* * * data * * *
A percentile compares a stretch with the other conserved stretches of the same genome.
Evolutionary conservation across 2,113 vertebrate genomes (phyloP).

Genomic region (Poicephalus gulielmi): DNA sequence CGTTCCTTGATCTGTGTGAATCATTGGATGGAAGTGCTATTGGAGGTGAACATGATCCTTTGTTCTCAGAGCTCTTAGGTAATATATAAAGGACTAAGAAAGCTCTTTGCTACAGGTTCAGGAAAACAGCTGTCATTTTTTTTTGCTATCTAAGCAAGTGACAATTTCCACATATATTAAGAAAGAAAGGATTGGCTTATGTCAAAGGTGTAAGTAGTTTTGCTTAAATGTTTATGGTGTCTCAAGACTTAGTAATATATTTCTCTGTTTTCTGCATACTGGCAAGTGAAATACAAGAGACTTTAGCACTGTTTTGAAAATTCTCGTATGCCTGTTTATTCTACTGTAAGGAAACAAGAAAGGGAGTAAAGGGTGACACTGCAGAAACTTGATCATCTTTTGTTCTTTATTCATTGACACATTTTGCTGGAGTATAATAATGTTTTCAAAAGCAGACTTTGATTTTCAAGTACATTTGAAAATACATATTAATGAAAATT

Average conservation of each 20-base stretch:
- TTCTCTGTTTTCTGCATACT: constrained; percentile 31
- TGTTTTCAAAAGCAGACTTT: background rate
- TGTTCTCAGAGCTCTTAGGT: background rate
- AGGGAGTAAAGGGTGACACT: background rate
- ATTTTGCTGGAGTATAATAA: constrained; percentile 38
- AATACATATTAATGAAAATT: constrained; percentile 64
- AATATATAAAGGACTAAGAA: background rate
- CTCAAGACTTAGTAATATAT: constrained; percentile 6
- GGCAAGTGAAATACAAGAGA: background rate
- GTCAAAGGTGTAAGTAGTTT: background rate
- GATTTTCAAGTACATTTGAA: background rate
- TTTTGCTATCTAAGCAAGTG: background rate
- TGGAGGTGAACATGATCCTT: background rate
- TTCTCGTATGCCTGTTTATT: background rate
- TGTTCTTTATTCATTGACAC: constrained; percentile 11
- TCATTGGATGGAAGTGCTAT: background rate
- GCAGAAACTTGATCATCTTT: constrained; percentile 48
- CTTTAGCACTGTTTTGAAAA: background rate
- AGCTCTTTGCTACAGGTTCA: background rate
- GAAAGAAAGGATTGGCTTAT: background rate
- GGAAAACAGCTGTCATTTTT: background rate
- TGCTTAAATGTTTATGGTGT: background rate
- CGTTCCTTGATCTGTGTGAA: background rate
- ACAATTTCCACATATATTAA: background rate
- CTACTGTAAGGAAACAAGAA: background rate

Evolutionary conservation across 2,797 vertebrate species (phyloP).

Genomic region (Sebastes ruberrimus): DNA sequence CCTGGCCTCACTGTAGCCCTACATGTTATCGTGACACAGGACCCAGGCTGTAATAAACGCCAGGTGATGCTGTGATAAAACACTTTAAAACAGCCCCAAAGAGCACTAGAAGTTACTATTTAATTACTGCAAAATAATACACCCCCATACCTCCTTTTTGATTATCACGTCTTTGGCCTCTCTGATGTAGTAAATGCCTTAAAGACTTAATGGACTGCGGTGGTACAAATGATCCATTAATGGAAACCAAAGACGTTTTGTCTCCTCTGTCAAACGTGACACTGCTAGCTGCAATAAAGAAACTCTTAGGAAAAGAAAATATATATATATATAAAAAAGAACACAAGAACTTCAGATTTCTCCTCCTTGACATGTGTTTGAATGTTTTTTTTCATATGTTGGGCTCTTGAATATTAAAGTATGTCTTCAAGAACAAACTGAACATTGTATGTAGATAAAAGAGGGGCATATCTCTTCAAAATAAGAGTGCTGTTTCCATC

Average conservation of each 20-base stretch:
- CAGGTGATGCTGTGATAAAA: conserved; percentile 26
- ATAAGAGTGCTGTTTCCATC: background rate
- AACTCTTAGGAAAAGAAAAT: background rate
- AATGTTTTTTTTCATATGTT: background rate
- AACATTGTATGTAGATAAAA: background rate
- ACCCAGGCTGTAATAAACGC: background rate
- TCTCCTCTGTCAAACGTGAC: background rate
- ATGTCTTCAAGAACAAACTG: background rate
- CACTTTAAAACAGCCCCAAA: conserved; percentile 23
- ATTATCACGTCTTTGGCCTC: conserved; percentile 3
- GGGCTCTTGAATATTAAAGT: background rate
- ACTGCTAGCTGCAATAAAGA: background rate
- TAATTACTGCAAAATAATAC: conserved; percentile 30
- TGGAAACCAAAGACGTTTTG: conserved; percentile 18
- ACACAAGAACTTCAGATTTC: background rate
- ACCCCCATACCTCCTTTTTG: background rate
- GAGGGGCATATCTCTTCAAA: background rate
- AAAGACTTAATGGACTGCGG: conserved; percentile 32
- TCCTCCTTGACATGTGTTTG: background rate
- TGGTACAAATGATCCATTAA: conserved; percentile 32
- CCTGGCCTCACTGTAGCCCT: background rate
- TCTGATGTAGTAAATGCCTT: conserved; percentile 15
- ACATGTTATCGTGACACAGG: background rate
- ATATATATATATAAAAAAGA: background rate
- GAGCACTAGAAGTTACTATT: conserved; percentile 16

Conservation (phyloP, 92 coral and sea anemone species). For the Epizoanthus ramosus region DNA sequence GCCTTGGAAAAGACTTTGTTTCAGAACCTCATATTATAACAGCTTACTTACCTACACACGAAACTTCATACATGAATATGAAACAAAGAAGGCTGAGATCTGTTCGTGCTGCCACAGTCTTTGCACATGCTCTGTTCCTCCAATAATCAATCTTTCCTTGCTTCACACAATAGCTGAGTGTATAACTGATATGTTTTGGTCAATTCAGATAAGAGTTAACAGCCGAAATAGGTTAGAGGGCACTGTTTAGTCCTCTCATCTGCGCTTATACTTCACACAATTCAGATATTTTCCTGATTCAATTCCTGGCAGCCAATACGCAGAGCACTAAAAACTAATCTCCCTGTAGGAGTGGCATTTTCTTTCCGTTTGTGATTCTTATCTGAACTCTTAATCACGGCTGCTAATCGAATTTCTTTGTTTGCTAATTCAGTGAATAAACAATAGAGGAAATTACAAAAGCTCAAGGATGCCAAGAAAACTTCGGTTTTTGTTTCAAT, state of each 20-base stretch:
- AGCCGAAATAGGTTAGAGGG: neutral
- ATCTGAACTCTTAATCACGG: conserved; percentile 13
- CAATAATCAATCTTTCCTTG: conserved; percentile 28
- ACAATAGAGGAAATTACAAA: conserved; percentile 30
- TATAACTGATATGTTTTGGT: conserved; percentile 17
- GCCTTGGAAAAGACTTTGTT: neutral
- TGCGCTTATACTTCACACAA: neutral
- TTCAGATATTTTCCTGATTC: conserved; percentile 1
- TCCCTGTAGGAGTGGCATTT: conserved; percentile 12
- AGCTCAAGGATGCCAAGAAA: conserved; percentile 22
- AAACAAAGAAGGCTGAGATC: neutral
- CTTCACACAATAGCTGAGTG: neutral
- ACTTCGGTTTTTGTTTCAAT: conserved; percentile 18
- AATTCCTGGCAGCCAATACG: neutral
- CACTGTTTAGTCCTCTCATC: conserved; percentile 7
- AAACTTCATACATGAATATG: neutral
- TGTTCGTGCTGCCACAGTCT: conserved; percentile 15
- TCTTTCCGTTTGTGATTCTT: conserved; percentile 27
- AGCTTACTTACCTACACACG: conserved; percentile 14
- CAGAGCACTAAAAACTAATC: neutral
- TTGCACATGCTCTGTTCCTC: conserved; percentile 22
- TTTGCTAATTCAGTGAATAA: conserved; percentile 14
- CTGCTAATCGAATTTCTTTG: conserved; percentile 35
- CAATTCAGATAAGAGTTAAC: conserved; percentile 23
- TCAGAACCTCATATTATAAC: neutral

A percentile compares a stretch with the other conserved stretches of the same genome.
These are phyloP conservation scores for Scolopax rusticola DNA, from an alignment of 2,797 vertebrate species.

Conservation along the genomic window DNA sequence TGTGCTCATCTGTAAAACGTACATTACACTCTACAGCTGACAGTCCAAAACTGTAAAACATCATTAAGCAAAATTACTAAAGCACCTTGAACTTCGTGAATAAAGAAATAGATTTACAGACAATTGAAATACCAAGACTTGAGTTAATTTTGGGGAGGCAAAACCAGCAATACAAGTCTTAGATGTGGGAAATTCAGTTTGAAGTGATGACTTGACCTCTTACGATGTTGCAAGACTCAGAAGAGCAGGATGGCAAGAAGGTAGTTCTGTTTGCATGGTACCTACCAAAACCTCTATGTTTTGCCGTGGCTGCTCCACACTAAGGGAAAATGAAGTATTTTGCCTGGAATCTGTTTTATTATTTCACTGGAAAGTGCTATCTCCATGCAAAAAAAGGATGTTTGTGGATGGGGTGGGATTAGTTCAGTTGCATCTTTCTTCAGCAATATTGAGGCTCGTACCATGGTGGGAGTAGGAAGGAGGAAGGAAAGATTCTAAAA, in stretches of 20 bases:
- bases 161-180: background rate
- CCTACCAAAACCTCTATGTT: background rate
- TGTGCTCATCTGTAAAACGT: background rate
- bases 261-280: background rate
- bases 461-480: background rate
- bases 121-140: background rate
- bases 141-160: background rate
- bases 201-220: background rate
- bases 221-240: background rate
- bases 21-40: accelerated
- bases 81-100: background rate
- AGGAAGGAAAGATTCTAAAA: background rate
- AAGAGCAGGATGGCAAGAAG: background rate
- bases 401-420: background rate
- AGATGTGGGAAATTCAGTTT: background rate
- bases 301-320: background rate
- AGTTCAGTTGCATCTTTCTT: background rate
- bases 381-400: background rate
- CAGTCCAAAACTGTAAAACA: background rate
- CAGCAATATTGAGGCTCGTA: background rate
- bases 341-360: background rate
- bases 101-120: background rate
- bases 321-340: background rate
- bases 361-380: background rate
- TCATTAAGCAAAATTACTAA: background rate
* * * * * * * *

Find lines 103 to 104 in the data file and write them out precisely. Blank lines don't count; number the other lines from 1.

- AGTTCAGTTGCATCTTTCTT: background rate
- bases 381-400: background rate